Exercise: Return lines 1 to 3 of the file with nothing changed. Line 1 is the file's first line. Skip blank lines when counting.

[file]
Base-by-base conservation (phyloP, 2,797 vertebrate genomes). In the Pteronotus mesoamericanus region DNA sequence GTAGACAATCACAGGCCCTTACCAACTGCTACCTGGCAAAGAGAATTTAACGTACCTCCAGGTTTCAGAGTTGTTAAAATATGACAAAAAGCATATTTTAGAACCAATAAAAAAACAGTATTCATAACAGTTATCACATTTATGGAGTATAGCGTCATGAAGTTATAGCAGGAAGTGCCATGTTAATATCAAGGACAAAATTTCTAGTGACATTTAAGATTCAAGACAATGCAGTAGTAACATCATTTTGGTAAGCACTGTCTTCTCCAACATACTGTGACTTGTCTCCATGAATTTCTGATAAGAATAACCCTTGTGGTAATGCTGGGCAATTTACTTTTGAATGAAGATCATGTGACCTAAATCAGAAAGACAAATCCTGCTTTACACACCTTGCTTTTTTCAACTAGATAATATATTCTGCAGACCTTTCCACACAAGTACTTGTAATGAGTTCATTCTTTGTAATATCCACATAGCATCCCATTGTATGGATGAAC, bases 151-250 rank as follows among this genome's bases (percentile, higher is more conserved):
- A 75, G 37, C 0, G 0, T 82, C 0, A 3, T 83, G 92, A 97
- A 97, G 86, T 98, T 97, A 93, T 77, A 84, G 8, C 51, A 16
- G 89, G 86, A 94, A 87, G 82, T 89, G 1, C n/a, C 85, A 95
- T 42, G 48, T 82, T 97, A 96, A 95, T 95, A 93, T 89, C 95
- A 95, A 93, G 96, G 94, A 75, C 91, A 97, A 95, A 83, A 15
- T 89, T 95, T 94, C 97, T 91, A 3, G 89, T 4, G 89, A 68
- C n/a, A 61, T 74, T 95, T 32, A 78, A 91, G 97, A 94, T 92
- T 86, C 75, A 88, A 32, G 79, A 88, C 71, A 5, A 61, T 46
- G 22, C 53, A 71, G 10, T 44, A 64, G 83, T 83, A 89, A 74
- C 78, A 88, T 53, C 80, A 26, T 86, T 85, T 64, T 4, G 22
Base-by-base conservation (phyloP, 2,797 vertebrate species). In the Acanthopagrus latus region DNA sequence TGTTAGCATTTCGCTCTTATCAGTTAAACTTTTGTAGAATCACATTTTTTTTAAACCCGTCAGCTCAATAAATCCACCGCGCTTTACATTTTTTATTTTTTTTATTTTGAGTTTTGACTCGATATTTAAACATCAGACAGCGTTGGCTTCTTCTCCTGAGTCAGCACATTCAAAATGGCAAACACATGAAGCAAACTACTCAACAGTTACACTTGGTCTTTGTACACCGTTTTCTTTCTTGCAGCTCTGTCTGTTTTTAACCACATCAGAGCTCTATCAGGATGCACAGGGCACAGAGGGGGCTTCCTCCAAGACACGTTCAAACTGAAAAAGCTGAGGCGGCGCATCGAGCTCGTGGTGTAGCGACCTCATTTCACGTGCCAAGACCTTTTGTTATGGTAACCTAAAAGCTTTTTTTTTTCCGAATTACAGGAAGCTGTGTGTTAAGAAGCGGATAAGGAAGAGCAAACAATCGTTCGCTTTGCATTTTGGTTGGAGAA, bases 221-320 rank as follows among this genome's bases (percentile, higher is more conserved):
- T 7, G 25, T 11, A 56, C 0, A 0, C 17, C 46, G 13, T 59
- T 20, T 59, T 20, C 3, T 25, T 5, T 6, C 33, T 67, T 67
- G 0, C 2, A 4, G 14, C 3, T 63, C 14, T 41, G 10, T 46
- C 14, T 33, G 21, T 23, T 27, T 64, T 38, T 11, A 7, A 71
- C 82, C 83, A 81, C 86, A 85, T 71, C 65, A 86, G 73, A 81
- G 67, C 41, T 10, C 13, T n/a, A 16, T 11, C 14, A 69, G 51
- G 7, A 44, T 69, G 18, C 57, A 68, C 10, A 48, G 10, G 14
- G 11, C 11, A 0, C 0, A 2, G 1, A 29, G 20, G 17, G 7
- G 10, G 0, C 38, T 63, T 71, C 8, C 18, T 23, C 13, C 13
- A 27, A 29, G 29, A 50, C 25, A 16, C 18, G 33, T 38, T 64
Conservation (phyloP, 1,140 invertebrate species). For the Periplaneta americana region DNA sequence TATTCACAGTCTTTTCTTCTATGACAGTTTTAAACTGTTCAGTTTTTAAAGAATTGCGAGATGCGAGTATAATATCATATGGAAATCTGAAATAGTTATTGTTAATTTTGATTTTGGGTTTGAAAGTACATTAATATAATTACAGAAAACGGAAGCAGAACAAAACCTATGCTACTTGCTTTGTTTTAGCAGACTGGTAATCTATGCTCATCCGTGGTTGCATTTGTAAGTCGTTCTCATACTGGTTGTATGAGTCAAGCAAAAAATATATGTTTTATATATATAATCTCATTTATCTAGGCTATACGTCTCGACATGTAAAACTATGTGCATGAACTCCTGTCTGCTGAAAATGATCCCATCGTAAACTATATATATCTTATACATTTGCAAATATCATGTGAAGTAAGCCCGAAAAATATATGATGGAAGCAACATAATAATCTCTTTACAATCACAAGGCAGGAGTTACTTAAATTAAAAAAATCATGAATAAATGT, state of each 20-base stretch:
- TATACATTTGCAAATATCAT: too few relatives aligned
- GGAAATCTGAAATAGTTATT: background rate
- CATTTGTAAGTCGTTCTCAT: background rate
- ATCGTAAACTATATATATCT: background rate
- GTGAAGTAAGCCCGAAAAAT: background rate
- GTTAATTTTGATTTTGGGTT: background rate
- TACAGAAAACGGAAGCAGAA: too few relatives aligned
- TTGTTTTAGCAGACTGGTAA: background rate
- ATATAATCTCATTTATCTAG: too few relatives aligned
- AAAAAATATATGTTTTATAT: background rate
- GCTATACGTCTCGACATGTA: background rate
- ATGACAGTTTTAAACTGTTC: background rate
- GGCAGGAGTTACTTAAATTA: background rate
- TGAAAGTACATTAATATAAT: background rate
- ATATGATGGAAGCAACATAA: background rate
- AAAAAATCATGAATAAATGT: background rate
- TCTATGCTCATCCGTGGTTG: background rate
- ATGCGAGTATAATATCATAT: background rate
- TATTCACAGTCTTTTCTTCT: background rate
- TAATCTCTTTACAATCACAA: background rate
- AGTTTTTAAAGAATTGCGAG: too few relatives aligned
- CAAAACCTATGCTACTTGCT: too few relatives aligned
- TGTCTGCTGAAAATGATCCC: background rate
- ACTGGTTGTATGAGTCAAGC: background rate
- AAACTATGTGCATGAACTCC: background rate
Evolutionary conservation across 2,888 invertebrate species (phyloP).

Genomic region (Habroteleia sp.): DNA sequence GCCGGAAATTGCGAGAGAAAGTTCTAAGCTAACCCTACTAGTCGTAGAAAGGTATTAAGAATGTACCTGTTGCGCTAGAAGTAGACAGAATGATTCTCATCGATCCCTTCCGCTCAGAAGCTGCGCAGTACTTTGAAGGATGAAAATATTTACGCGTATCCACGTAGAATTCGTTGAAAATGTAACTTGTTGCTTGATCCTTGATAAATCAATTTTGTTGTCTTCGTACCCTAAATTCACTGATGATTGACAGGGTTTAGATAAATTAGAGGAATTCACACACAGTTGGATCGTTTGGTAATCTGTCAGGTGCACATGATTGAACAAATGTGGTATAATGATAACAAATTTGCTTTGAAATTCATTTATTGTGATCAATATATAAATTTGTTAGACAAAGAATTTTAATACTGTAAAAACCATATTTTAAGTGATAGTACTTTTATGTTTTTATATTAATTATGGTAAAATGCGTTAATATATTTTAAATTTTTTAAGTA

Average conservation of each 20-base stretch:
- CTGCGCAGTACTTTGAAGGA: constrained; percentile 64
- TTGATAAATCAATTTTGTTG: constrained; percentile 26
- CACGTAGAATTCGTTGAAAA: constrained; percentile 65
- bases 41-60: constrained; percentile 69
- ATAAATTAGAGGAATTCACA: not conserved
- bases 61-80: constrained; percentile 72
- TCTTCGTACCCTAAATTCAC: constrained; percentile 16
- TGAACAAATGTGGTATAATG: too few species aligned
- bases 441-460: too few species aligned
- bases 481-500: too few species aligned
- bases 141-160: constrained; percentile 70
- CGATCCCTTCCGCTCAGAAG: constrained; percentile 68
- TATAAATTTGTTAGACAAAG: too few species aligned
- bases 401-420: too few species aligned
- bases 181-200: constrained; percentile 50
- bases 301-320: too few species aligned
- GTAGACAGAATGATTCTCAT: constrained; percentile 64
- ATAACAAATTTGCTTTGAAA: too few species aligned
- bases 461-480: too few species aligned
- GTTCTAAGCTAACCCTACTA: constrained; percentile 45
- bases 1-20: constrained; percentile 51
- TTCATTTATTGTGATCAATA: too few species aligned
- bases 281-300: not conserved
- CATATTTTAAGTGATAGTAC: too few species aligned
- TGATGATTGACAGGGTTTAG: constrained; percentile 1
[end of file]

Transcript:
Base-by-base conservation (phyloP, 2,797 vertebrate genomes). In the Pteronotus mesoamericanus region DNA sequence GTAGACAATCACAGGCCCTTACCAACTGCTACCTGGCAAAGAGAATTTAACGTACCTCCAGGTTTCAGAGTTGTTAAAATATGACAAAAAGCATATTTTAGAACCAATAAAAAAACAGTATTCATAACAGTTATCACATTTATGGAGTATAGCGTCATGAAGTTATAGCAGGAAGTGCCATGTTAATATCAAGGACAAAATTTCTAGTGACATTTAAGATTCAAGACAATGCAGTAGTAACATCATTTTGGTAAGCACTGTCTTCTCCAACATACTGTGACTTGTCTCCATGAATTTCTGATAAGAATAACCCTTGTGGTAATGCTGGGCAATTTACTTTTGAATGAAGATCATGTGACCTAAATCAGAAAGACAAATCCTGCTTTACACACCTTGCTTTTTTCAACTAGATAATATATTCTGCAGACCTTTCCACACAAGTACTTGTAATGAGTTCATTCTTTGTAATATCCACATAGCATCCCATTGTATGGATGAAC, bases 151-250 rank as follows among this genome's bases (percentile, higher is more conserved):
- A 75, G 37, C 0, G 0, T 82, C 0, A 3, T 83, G 92, A 97
- A 97, G 86, T 98, T 97, A 93, T 77, A 84, G 8, C 51, A 16